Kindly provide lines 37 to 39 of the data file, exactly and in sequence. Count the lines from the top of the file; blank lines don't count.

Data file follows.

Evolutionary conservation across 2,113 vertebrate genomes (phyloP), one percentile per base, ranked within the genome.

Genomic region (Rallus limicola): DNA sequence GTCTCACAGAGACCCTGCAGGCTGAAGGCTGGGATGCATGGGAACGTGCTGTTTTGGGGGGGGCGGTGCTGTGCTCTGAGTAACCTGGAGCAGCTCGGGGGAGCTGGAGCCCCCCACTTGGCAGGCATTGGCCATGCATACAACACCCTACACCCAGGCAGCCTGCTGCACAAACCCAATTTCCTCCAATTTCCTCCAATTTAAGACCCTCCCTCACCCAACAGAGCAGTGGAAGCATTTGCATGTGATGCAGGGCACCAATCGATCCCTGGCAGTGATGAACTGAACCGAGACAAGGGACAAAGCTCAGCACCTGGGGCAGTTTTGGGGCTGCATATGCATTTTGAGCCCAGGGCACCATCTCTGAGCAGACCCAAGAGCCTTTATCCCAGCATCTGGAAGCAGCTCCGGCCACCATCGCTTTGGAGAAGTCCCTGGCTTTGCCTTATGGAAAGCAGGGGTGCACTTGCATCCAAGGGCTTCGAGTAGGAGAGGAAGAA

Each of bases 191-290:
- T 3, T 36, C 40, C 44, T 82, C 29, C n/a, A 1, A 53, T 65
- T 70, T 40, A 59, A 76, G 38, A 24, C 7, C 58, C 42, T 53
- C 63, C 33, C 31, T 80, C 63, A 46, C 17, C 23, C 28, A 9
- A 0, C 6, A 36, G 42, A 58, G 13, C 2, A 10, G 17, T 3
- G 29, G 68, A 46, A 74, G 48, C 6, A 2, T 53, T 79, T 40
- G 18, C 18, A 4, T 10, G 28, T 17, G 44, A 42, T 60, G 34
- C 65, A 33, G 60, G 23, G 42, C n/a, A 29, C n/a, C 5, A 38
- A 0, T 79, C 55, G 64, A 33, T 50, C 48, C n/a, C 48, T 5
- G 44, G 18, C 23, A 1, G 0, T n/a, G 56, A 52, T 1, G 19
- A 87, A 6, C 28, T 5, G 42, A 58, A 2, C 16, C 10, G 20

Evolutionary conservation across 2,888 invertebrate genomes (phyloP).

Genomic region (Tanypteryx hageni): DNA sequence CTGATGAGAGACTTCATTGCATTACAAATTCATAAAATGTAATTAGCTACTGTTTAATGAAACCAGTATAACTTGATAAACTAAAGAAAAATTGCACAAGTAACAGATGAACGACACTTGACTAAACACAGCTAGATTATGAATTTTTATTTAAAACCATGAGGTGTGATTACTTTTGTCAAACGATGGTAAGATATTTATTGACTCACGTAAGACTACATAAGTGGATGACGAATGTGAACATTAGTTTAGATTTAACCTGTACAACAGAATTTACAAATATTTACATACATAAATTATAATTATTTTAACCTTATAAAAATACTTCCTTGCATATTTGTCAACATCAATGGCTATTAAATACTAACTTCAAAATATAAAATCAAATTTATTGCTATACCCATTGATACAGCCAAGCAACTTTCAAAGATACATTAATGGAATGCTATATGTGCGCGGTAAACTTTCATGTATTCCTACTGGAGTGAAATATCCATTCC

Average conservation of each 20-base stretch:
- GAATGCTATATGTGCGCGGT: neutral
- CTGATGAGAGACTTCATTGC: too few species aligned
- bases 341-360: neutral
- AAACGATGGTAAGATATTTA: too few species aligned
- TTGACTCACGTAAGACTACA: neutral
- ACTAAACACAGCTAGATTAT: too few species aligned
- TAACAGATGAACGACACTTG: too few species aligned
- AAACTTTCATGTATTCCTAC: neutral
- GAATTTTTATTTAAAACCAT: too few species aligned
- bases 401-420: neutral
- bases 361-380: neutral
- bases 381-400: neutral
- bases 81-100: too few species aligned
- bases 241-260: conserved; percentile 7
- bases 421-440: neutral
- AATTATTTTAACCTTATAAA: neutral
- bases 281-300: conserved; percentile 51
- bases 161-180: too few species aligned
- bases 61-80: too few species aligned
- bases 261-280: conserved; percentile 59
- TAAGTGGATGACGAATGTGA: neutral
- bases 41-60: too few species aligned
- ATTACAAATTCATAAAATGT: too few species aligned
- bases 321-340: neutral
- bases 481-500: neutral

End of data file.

- TAAGTGGATGACGAATGTGA: neutral
- bases 41-60: too few species aligned
- ATTACAAATTCATAAAATGT: too few species aligned